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We recently asked three members of Charlotte-Mecklenburg Police Department’s Recruit Class 193 to share their favorite study hacks for acing the academic portion of their training.

Though their answers vary, their advice has one important note in common: Know your learning style and tailor your study strategies accordingly.

Not sure what your learning style is or how to shape your study habits to it? Read on to learn more about the VARK model of learning styles identified by educational theorist Neil Fleming, and how to make your learning style work for you.

Visual Learners

As you’d probably guess, visual learners absorb and retain new information best when it’s presented in a visual format – think photos, maps, charts and graphics.

You might be a visual learner if

You find it easy to “read” data in charts and graphs or spot the differences between seemingly similar pictures.

Study strategies that can work for you

  • When possible, translate your notes into charts, graphs and diagrams.
  • No data? No problem. Doodle in your margins to bring complex ideas to life.
  • Use colored pens, highlighters or paper to link key themes.
  • Make flashcards that include visuals like symbols or initials.

Auditory Learners

If you learn best by listening and discussing new information without needing to write it down, you’re likely an auditory learner.

You might be an auditory learner if

You have a knack for remembering song lyrics or conversations, or you can easily memorize and recite content word-for-word.

Study strategies that can work for you

  • Record your lectures. If that’s not possible, record yourself reading your notes out loud.
  • Find a study group where you can talk out key concepts and quiz each other.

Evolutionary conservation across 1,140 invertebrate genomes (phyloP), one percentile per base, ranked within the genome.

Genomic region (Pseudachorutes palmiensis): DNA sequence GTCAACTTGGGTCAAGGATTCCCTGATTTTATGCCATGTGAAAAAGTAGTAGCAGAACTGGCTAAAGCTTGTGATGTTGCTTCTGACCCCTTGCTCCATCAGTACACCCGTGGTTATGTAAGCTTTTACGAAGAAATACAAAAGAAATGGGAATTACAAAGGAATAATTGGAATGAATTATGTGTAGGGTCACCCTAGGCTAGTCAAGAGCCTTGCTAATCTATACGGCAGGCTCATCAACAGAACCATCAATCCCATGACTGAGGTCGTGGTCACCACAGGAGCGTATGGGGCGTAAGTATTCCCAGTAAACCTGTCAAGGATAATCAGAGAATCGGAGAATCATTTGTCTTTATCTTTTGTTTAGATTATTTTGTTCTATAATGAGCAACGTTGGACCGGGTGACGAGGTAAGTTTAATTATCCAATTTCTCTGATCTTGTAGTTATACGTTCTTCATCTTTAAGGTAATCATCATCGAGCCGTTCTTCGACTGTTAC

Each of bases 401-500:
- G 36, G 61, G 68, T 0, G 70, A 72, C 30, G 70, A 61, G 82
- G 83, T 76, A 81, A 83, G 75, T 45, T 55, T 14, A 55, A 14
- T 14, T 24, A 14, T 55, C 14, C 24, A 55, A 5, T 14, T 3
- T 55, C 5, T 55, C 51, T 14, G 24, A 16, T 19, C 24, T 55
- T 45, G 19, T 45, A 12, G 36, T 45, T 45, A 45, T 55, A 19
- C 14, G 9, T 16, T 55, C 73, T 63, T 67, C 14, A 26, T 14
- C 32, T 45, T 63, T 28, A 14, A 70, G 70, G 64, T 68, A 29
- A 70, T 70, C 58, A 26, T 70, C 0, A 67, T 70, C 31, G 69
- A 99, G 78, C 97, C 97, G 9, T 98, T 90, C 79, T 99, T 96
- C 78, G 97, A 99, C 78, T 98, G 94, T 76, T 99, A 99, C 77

• Pair up with a study buddy and take turns explaining important ideas and themes.
  • Use mnemonic devices, acronyms, metaphors and similes; say them aloud.

Reading / Writing Preference

You’re likely most at home in this learning style If you’re the student who furiously takes notes throughout the lecture. These learners also tend to like to read.

You might have a reading / writing preference if

You generally understand and remember what you read, and you learn best by spending quality study time with your notes from class.

Study strategies that can work for you

  • Don’t just re-read your notes – rewrite them (and then rewrite them again).
  • Write detailed summaries of visuals like photos, charts and diagrams.
  • Translate complex concepts into your own words in your notes.
  • Place Post-It Notes in high-visibility locations like a bathroom mirror.

Kinesthetic Learners

Also known as tactile learners, kinesthetic learners process new information best through hands-on activities and real-life experiences.

You might be a kinesthetic learner if

You need to do, try or feel something to truly understand it. You learn best through experiences, not abstractions or theory.

Study strategies that can work for you

  • Sit near the front of the room to make lectures more immersive experiences.
  • Make it real. Use real-life examples and case studies when possible.
  • Get physical when you study – for example, stand or pace while reviewing flashcards.
  • Try pairing unique movements with key ideas or terms.

While some students lean heavily toward a single, dominant learning style within the VARK model, others might learn best using a combination of study strategies that support one or more learning styles.

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